Canadian charities in limbo, feel ’chill’ as tax audits widen to new groups

The Conservative government has stepped up its scrutiny of the political activities of charities, adding fresh money for more audits, and casting its net well beyond the environmental groups that have opposed its energy policies.

OTTAWA — The Conservative government has stepped up its scrutiny of the political activities of charities, adding fresh money for more audits, and casting its net well beyond the environmental groups that have opposed its energy policies.

Canada Revenue Agency, ordered in 2012 to audit political activities as a special project, now has also targeted charities focused on foreign aid, human rights, and even poverty.

The tax agency has also been given a bigger budget — $5 million more through to 2017 — and is making the special project a permanent part of its work.

With 52 political-activity audits currently underway, some stretching out two years and longer, charities say they’ve been left in limbo, nervous about speaking out on any issue lest they provoke a negative ruling from the taxman.

And their legal bills are rising rapidly — in some cases adding $100,000 to already strained budgets — as they try to navigate often-complex demands from CRA auditors.

“It’s nerve-racking,” said Leilani Farha, executive director of Canada Without Poverty, a small charity based in Ottawa that had to turn over internal emails and other documents to auditors looking for political activities.

“We’ve been under audit for more than two years, and it just goes on and on, with no communication. … It’s a huge drain on the resources of our organization.”

The blitz began with the 2012 federal budget, shortly after several cabinet ministers — Joe Oliver, now finance minister, among them — labelled environmental groups as radicals and money launderers.

The groups, able to attract donations by virtue of their charitable status, have sharply opposed the Harper government’s oilsands and pipelines policies.

The government tightened rules and initially earmarked some $8 million over two years for CRA to create a special team of auditors to closely scrutinize the political activities of charities.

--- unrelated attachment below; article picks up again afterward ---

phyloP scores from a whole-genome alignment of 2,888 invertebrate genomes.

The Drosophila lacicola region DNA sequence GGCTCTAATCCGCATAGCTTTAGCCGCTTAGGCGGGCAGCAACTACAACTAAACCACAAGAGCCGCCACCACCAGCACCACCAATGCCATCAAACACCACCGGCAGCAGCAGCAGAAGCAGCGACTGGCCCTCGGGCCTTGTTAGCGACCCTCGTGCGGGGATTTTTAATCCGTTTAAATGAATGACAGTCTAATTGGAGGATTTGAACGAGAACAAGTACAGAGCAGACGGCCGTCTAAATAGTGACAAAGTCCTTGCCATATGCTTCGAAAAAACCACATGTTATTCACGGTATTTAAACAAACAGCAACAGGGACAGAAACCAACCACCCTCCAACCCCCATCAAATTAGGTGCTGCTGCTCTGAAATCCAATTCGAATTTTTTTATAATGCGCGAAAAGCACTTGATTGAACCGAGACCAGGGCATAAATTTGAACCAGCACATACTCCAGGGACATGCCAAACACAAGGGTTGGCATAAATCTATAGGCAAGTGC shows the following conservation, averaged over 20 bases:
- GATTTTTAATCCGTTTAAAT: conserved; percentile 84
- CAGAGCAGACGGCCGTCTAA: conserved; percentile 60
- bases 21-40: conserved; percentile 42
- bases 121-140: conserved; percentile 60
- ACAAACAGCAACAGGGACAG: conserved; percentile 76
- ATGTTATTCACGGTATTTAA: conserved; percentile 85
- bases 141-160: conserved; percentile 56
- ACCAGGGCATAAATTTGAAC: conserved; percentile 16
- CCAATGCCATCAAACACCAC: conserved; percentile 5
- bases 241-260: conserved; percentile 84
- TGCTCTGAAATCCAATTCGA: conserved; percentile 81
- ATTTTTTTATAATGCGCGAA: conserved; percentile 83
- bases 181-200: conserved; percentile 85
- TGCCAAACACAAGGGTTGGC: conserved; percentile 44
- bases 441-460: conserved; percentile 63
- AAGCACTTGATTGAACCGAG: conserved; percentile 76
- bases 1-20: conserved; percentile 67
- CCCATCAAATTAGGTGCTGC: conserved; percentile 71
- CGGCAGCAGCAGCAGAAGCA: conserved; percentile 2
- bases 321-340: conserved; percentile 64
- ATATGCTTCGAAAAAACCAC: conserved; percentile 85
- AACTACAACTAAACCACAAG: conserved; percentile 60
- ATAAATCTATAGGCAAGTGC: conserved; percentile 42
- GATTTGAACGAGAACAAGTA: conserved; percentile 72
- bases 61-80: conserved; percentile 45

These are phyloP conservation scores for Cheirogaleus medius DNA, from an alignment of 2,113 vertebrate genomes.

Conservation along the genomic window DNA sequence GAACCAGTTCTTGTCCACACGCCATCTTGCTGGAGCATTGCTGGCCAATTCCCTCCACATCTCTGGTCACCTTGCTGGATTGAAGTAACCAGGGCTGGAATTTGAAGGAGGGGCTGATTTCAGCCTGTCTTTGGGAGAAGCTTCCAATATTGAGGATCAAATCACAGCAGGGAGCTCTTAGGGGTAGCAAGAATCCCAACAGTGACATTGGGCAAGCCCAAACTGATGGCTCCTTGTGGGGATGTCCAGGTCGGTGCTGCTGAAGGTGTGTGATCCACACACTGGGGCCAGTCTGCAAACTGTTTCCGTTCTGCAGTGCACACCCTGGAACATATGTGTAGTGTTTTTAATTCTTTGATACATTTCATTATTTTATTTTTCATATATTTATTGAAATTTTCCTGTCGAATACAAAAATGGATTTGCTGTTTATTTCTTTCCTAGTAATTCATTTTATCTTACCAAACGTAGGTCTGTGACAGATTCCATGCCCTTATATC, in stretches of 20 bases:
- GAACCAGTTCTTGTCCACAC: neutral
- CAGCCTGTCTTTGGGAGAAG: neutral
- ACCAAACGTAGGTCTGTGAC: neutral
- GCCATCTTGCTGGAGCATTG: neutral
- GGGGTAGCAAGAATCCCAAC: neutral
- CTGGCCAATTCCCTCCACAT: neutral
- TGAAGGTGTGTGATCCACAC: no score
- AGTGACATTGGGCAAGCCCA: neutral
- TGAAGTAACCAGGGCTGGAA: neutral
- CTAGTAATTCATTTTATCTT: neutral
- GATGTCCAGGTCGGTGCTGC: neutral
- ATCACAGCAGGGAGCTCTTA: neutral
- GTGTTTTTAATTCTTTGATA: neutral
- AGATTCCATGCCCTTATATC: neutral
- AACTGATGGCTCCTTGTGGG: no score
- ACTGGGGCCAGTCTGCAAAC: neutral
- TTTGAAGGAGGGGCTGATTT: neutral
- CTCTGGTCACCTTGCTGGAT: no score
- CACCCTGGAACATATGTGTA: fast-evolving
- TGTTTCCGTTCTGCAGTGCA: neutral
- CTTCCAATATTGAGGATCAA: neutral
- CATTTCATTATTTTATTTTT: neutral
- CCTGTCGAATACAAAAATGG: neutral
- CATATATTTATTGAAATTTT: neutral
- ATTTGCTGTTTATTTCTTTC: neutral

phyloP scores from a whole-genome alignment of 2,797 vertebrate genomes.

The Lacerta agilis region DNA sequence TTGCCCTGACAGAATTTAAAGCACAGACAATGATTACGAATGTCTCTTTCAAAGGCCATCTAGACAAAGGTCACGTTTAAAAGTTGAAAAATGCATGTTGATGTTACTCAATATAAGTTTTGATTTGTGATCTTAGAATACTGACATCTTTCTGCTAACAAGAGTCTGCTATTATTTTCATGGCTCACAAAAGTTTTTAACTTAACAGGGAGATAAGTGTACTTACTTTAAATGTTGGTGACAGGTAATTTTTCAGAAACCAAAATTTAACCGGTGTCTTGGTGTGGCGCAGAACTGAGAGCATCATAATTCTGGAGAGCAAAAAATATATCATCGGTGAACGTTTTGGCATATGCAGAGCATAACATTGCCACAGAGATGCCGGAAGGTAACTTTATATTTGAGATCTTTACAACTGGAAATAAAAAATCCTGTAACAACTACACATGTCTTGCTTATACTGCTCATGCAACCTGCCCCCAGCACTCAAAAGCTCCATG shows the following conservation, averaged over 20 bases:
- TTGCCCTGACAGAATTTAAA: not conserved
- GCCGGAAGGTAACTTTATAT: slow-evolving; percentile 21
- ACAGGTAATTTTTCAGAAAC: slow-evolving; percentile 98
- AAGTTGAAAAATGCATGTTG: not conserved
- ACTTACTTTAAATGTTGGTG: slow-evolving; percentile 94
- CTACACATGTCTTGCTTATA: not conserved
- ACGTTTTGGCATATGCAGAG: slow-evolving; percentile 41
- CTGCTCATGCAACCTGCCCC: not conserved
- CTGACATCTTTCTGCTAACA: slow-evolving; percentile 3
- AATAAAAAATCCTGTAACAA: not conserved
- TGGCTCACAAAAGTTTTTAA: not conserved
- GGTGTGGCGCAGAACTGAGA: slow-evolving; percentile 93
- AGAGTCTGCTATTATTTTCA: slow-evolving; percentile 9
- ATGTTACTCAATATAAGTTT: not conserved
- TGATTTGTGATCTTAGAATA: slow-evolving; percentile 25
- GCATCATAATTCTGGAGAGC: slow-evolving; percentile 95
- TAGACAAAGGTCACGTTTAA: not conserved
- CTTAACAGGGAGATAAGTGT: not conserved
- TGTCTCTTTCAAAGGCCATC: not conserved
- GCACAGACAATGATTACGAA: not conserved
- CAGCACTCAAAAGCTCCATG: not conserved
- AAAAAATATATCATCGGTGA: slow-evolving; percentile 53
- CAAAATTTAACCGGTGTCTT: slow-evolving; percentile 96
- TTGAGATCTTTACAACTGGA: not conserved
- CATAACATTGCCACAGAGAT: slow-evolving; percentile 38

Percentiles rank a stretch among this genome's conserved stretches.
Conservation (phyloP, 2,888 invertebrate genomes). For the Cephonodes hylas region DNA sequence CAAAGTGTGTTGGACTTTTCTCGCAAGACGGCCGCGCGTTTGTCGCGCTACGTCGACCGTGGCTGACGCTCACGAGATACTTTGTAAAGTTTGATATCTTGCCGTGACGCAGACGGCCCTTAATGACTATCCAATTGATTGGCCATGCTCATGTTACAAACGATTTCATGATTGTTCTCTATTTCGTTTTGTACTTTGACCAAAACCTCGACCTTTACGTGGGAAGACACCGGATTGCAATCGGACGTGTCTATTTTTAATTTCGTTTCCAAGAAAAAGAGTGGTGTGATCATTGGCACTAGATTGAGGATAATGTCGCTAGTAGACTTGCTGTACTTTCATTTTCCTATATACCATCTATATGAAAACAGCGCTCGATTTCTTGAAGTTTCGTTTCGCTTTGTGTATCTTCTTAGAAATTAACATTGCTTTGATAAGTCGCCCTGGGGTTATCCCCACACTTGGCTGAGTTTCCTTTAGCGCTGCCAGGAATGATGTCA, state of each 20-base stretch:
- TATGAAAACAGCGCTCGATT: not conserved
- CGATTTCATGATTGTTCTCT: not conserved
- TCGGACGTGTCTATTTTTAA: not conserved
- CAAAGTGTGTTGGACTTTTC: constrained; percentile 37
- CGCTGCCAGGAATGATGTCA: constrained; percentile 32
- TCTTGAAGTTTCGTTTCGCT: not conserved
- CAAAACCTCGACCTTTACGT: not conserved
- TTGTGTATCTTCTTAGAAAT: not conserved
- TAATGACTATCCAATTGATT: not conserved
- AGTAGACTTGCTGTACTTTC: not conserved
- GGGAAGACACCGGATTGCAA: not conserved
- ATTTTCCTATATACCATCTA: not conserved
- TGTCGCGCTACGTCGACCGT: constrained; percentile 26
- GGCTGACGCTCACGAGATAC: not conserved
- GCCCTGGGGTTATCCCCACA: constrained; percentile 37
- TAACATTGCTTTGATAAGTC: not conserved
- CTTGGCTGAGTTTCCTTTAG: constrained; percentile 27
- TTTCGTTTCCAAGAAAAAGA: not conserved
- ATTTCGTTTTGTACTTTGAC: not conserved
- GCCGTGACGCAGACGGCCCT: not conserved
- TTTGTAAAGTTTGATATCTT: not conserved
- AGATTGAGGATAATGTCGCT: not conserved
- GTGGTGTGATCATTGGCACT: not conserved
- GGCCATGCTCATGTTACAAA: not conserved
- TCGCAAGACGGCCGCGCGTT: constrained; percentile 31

A landmark policy statement from 2003 allows charities to spend up to 10 per cent of their resources on political activities, such as advocating changes in government policies. Partisan activity — endorsing a candidate or party — has always been forbidden and remains so.

As CRA got new money for these audits, EthicalOil.org, a staunch supporter of Canada’s energy industry and founded by current Stephen Harper aide Alykhan Velshi, issued a series of formal complaints to the agency about the political activities of environmental groups.

The initial wave of audits targeted just such groups, such as the David Suzuki Foundation, Tides Canada, Equiterre, and Environmental Defence — all of whom are still awaiting outcomes. The CRA readily acknowledges that complaints are taken into account when deciding which groups to audit.

But the circle has widened to include other charities that have also been burrs under the government’s saddle, including Amnesty International and the United Church of Canada’s Kairos charity, run with 10 other religious organizations to promote human rights.

Revenue Minister Kerry-Lynne Findlay rejects any claim that the government is using the tax agency as a weapon against its opponents, saying the initiative is simply about good stewardship over taxpayer dollars.

“The rules regarding charities and political activities are long-standing. The CRA has a legal responsibility to ensure that charitable dollars, donated by charitable Canadians, are used for charitable purposes,” she said.